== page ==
Loneliness has been recognized as a significant public health problem. Older adults living in public senior housing communities experience a large degree of loneliness, which was associated with symptoms of depression, according to a new study from the Washington University in St. Louis – Brown School Public Health Programs.
The study examined the extent of loneliness in three public senior housing communities in the St. Louis area. Data were collected from 148 residents with survey questionnaires. The questionnaire also measured health/mental health, social engagement and social support.
Results showed that nearly 70 percent of the respondents were moderately or severely lonely and that loneliness was primarily associated with symptoms of depression.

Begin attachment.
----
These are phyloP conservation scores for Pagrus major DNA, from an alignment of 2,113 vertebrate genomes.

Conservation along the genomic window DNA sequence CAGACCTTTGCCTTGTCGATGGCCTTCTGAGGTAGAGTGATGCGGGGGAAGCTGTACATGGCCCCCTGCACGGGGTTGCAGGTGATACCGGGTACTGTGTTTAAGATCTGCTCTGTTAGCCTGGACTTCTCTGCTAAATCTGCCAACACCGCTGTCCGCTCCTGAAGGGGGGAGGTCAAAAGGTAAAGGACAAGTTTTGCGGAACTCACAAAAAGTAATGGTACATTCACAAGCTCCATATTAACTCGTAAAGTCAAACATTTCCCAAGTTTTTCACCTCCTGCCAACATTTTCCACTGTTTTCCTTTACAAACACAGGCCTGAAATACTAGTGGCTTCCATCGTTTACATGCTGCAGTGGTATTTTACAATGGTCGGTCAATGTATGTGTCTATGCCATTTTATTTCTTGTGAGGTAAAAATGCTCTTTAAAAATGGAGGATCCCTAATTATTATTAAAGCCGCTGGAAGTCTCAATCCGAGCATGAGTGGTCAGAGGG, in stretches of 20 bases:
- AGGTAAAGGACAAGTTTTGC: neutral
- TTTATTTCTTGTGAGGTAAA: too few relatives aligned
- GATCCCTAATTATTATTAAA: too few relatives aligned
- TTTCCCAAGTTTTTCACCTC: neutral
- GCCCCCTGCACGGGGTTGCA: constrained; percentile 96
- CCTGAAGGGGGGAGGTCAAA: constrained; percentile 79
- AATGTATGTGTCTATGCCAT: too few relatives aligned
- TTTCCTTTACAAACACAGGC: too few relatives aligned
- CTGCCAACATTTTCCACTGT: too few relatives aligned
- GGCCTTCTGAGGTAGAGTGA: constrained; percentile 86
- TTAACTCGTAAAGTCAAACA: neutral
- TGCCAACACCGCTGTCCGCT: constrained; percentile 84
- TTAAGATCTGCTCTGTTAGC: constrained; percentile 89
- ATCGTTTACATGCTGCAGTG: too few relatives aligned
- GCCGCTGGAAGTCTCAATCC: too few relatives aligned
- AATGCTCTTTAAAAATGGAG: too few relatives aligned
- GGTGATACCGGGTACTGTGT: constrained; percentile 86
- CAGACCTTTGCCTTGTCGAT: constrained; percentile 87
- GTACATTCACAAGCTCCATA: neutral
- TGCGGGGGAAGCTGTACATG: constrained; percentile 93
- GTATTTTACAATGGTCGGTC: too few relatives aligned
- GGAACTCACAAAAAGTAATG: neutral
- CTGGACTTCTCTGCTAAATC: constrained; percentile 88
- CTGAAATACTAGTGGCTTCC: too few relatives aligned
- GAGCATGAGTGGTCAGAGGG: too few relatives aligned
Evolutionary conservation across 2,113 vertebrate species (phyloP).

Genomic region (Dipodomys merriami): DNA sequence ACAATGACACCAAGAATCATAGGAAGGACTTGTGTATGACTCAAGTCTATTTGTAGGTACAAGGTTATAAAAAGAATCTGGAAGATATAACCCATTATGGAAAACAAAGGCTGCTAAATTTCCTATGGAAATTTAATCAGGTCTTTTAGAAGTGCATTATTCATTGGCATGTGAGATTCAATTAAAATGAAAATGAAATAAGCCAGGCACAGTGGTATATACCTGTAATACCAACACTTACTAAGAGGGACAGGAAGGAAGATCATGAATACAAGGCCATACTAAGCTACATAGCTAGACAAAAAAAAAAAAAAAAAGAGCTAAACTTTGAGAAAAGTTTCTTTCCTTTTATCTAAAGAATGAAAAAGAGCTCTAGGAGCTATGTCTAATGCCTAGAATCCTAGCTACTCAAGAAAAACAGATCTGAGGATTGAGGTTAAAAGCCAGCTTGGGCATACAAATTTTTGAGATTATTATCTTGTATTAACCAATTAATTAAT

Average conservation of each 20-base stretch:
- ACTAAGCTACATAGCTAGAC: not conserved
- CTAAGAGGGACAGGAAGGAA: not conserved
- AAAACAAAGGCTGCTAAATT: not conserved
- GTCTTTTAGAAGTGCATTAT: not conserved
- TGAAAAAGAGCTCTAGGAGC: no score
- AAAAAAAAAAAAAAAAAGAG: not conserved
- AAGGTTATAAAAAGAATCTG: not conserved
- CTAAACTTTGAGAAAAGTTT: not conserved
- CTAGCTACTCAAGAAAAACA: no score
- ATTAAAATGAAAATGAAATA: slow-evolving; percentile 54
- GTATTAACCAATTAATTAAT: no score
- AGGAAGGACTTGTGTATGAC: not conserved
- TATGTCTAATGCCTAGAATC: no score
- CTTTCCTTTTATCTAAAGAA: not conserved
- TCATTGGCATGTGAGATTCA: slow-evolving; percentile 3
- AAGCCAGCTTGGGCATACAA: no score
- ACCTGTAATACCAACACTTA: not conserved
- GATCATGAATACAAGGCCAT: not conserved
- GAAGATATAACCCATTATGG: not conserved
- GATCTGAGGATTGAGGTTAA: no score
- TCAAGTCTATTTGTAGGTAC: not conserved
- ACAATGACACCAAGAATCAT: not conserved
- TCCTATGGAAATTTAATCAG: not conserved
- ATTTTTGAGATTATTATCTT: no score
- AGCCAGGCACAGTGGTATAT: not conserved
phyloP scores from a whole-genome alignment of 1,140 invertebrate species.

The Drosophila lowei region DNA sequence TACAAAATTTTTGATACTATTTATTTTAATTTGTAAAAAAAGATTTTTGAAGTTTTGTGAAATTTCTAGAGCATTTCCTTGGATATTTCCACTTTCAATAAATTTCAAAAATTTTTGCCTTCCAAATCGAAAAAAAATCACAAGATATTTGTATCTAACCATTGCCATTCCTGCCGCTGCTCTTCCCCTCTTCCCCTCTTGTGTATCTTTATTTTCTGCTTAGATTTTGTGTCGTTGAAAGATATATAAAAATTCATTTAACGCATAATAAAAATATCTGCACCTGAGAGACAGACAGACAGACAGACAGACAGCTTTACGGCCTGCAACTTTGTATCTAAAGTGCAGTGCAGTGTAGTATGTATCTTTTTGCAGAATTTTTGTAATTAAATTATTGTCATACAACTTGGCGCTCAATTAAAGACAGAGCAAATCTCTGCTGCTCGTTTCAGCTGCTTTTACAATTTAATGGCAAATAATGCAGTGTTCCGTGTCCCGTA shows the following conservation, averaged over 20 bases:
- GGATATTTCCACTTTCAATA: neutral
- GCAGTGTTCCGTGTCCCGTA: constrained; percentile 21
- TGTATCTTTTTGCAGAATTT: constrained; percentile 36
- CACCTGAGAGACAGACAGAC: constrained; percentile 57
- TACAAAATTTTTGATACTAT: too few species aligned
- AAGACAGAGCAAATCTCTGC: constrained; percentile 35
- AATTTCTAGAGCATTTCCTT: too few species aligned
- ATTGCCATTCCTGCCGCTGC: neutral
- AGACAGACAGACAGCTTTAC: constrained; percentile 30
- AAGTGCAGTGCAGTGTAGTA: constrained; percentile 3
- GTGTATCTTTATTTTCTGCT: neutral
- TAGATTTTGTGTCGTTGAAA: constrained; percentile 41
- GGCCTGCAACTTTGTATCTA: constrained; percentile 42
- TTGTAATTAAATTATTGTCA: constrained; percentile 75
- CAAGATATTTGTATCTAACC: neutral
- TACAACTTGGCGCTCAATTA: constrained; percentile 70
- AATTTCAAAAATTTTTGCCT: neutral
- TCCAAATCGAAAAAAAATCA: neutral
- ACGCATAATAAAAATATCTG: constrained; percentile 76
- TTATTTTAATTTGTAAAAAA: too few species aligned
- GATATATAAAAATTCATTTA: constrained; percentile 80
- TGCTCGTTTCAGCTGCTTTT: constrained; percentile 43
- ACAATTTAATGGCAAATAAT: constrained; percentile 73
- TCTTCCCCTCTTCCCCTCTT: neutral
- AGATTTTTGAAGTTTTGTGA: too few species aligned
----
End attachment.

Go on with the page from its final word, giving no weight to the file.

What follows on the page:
“Many older adults living in senior housing communities also have greater health and mental health vulnerabilities, which increases the likelihood that an older adult will experience loneliness,” said the lead author, Mr. Harry Owen Taylor, a doctoral student at the Brown School.
The study was co-authored by Ms. Yi Wang, also a doctoral student at the Brown School, and Dr. Nancy Morrow-Howell, the Bettie Bofinger Brown Distinguished Professor of Social Policy and the director of the Harvey A. Friedman Center for Aging. It was published online May 23 in the Journal of Gerontological Social Work.
Despite the high incidence of loneliness, the study found that senior housing communities may be better suited to combat loneliness than traditional residential homes.
“Senior housing communities are embedded in communities with peers who may have similar age and life experiences,” Taylor said. “There are occasional activities and support from senior housing management to encourage the building of friendships, bonds and social support among senior housing residents.”
[Photo: Dr. Nancy Morrow-Howell]